Eppel sprang to prominence with his satirical schoolboy novella DGG Berry’s Great North Road, and with his first substantial volume of poetry, Spoils of War (1989). Most of his work is locally set in or near Bulawayo’s suburbs or school environs, so familiar to Eppel; and most is acidically satirical in nature, a feature almost designed to marginalise him. Satire generally has not been a prominent or easily assimilable mode in Zimbabwe’s literary traditions. Eppel’s coruscating portrayal of his ‘own’ white settler society has not always endeared him to his peers; and subsequently ZANU-PF’s cultural commissars have narrowly misconstrued as racist his satirical take on all Zimbabwe’s groups, from political leaders to suburban madams to NGOs.
His poetry, while generally less bitingly or lewdly satirical than the stories, has also incorporated two ‘traditional’ elements which have not been kindly received by Zimbabwean commentators and the occasional post-colonial scholar. The first is the consistent if varied use of traditional English stanzaic forms, as well as the sonnet, sestina and villanelle; the second is a high degree of concentration on the poet’s relation to the natural world. Both of these have laid Eppel open to accusations of an anachronistic adherence to foreign, imported models of poeticisation, especially the English Romantics. While Eppel acknowledges his indebtedness to the Romantics, and insists on the primacy of crafted form as a vital element in good poetry, to confine a reading of him to these elements alone is, I believe, to do the work a considerable disservice. Most recently, Eppel has responded to current events in two ways, one by writing more trenchant and undisguised gripes about politics, Mugabe’s autocracy, and municipal failings; secondly by collaborating with other Zimbabwean writers, notably Together (with the late Julius Chingono, 2011), and Textures (with the young, highly intellectual poet Togara Muzanenhamo, 2014). They make for interesting conversations across racial, cultural and age categories, and signal an increasingly wide acceptance across former divisions, including amongst academics.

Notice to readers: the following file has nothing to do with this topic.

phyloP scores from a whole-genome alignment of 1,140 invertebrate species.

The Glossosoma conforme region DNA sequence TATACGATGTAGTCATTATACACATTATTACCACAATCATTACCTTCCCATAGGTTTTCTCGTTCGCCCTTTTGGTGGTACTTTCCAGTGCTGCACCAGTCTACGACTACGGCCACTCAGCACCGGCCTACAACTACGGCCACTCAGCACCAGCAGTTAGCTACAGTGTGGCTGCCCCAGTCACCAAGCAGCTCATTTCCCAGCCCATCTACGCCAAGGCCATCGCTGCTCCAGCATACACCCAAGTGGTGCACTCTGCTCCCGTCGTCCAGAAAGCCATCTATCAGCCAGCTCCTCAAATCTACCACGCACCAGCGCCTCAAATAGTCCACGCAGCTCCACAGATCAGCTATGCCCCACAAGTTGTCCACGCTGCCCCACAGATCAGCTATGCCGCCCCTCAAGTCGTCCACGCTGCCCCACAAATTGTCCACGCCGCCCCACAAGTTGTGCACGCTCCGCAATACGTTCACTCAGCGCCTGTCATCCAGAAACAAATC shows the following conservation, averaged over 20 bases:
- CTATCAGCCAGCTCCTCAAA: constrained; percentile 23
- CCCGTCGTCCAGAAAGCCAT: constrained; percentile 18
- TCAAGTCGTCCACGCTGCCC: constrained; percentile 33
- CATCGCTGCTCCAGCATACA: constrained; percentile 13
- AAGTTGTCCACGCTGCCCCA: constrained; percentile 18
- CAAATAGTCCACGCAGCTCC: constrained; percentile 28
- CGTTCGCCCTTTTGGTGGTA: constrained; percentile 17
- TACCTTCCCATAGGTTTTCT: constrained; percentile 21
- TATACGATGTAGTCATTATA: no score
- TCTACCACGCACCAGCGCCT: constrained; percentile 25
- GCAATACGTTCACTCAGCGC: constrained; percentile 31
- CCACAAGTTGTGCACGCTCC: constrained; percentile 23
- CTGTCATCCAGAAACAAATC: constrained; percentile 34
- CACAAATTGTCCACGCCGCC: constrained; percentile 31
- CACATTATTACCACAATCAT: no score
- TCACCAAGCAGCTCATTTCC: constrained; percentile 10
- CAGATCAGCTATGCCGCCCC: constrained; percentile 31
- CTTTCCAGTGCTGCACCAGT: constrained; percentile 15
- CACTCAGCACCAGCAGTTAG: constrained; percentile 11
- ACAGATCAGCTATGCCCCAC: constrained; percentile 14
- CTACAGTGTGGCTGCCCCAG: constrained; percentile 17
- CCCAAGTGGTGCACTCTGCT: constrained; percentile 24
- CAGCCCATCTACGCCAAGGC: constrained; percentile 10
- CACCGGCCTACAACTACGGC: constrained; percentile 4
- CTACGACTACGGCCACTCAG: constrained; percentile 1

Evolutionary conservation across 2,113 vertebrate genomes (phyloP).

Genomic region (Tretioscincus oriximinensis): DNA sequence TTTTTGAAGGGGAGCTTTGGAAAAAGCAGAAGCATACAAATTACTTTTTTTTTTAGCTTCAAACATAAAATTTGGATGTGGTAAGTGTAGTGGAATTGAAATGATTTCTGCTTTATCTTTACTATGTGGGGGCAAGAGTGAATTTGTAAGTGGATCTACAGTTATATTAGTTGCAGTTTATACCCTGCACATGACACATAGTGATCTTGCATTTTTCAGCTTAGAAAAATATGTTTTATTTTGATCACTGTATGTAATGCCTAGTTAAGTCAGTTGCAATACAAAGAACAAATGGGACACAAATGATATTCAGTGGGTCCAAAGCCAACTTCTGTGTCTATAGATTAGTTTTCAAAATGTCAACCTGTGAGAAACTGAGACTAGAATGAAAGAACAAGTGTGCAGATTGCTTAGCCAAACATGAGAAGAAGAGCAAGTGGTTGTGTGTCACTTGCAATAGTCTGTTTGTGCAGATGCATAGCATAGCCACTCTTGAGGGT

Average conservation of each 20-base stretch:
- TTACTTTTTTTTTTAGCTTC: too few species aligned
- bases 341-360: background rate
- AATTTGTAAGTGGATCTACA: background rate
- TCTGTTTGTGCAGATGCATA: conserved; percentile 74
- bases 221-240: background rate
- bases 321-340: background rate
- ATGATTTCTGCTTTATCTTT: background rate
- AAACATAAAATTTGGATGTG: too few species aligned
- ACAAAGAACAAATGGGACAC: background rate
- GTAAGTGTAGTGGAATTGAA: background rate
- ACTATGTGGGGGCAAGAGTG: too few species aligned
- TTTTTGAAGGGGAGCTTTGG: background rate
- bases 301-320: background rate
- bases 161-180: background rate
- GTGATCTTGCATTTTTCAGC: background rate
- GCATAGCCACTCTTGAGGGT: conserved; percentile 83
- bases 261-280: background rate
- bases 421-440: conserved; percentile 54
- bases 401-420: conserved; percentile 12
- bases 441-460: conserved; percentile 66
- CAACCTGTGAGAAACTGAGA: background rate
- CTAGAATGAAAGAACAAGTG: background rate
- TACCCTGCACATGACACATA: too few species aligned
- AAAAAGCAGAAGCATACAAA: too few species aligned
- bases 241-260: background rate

O Suburbia, now out from Weaver Press, revisits many of the themes and motifs of earlier collections; indeed, to judge by the dates attached to some of the poems, they may be resurrections or rewrites of poems written decades ago. But Eppel also brings us up to date, as in one poem alluding to the deaths of civilians during last year’s ‘coup’. (Events overtake us so fast, as of course there has been another flurry of repressive violence in Zimbabwe this past week. Anyway, it’s ‘situation normal’, only more so – securing the ongoing relevance of the poetry despite its topical references.)
The collection, indeed, is a bit of a rattle-bag, with no discernible order: childhood memories jostle with political satires, haikus with villanelles, gentle love-poems with hard-edged critiques. A poem about a dog-meat vendor rubs up against a meditation on teaching King Lear; something scatological up against a light-hearted philosophical squib. Some readers might enjoy this anarchic feel; others might wish that some sort of shape had been imposed on the whole. If there is a common thread, it may be that Eppel just revels in language itself – we live inside language, as he says in one poem – and he wields his linguistic and literary resources with both glee and precision.